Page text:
Moles Balanced chemical equations Molar ratios Mass Composition Empirical and Molecular Mass Predicting Quantities Equations Micro World atoms & molecules Macro World grams Atomic mass is the mass of an
More informationBalanced Chemical Reaction Equations
Activity 5 Balanced Chemical Reaction Equations Why? Chemical reaction equations are fundamental tools for communicating how chemical compounds are synthesized and changed. Representing a chemical reaction
More informationChapter 1 The Atomic Nature of Matter
Chapter 1 The Atomic Nature of Matter 6. Substances that cannot be decomposed into two or more simpler substances by chemical means are called a. pure substances. b. compounds. c. molecules. d. elements.
More informationMOLES, MOLECULES, FORMULAS. Part I: What Is a Mole And Why Are Chemists Interested in It?
NAME PARTNERS SECTION DATE_ MOLES, MOLECULES, FORMULAS This activity is designed to introduce a convenient unit used by chemists and to illustrate uses of the unit. Part I: What Is a Mole And Why Are Chemists
More informationMolecular Masses Recall: periodic table gives us the average mass (u) of an atom of a specified element
Chapter 3 (Hill/Petrucci/McCreary/Perry Stoichiometry: Chemical Calculations This chapter deals with quantitative relationships in compounds and between compounds in chemical reactions. These quantitative
More informationMole  Mass Relationships in Chemical Systems
Chapter 3: Stoichiometry Mole  Mass Relationships in Chemical Systems 3.1 The Mole 3.2 Determining the Formula of an Unknown Compound 3.3 Writing and Balancing Chemical Equations 3.4 Calculating the Amounts
More informationChapter 3 Stoichiometry Mole  Mass Relationships in Chemical Systems
Chapter 3 Stoichiometry Mole  Mass Relationships in Chemical Systems 3.1 Atomic Masses 3.2 The Mole 3.3 Molar Mass 3.4 Percent Composition of Compounds 3.5 Determining the Formula of a Compound 3.6 Chemical
More informationChemical formulae are used as shorthand to indicate how many atoms of one element combine with another element to form a compound.
29 Chemical Formulae Chemical formulae are used as shorthand to indicate how many atoms of one element combine with another element to form a compound. C 2 H 6, 2 atoms of carbon combine with 6 atoms of
More informationTOPIC 8. CHEMICAL CALCULATIONS II: % composition, empirical formulas.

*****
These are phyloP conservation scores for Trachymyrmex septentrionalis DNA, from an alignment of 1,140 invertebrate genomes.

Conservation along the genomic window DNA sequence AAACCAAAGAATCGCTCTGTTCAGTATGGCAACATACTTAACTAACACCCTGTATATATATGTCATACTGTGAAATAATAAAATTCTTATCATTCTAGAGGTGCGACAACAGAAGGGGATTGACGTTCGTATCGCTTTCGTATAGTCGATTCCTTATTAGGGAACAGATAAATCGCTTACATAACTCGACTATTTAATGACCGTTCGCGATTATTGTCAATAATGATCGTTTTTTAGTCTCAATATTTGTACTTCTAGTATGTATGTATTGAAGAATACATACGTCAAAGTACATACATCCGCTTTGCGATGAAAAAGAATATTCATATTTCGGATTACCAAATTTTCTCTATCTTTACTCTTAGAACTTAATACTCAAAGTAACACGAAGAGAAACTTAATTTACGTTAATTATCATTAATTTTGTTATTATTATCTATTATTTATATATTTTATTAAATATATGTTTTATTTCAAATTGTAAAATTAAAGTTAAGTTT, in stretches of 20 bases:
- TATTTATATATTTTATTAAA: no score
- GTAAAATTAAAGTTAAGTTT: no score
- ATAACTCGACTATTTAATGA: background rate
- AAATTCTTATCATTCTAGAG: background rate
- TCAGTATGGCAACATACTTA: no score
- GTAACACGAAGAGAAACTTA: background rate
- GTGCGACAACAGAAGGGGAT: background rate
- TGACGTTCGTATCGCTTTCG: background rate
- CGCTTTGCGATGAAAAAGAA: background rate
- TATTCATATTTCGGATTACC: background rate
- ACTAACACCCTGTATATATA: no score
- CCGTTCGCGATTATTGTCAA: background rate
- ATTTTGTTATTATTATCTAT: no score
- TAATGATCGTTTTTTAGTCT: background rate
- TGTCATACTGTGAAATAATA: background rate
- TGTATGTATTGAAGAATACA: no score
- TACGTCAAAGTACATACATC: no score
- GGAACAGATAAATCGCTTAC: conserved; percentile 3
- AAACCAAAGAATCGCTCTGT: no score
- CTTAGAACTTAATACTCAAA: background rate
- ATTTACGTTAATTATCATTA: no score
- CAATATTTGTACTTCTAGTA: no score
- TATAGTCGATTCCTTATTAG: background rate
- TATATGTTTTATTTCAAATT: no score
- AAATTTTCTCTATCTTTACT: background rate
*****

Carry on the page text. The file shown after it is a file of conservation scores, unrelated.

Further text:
TOPIC 8. CHEMICAL CALCULATIONS II: % composition, empirical formulas. Percentage composition of elements in compounds. In Topic 1 it was stated that a given compound always has the same composition by
More informationSimple vs. True Calculating Empirical and Molecular Formulas
17 Calculating Empirical and Molecular Formulas OBJECTIVE Students will learn to calculate empirical and molecular formulas and practice applying logical problemsolving skills. LEVEL Chemistry NATIONAL
More informationThe Mole and Molar Mass
The Mole and Molar Mass 1 Molar mass is the mass of one mole of a substance. Molar mass is numerically equal to atomic mass, molecular mass, or formula mass. However the units of molar mass are g/mol.
More informationFormula Stoichiometry. Text pages
Formula Stoichiometry Text pages 237250 Formula Mass Review Write a chemical formula for the compound. H 2 CO 3 Look up the average atomic mass for each of the elements. H = 1.008 C= 12.01 O = 16.00 Multiply
More informationTuesday, October 23rd. Review Quiz Finish Chapter 6, Begin Chapter 7 Group Assignment
Tuesday, October 23rd Review Quiz Finish Chapter 6, Begin Chapter 7 Group Assignment 1 Review 2 Naming Ionic Compounds  When a metal is bonded to a nonmetal: 1. Name the metal. 2. Name the anion, use
More information10.3 Percent Composition and Chemical Formulas. Chapter 10 Chemical Quantities Percent Composition and Chemical Formulas
Chapter 10 Chemical Quantities 101 The Mole: A Measurement of Matter 102 MoleMass and MoleVolume Relationships 103 Percent Composition and Chemical Formulas 1 CHEMISTRY & YOU What does the percent composition
More informationSTOICHIOMETRY.  the study of the quantitative aspects of chemical
STOICHIOMETRY  the study of the quantitative aspects of chemical GENERAL PLAN FOR STOICHIOMETRY Mass reactant Mass product Moles reactant Stoichiometric factor Moles product STOICHIOMETRY It rests on
More informationMASS RELATIONSHIPS IN CHEMICAL REACTIONS
MASS RELATIONSHIPS IN CHEMICAL REACTIONS 1. The mole, Avogadro s number and molar mass of an element. Molecular mass (molecular weight) 3. Percent composition of compounds 4. Empirical and Molecular formulas
More information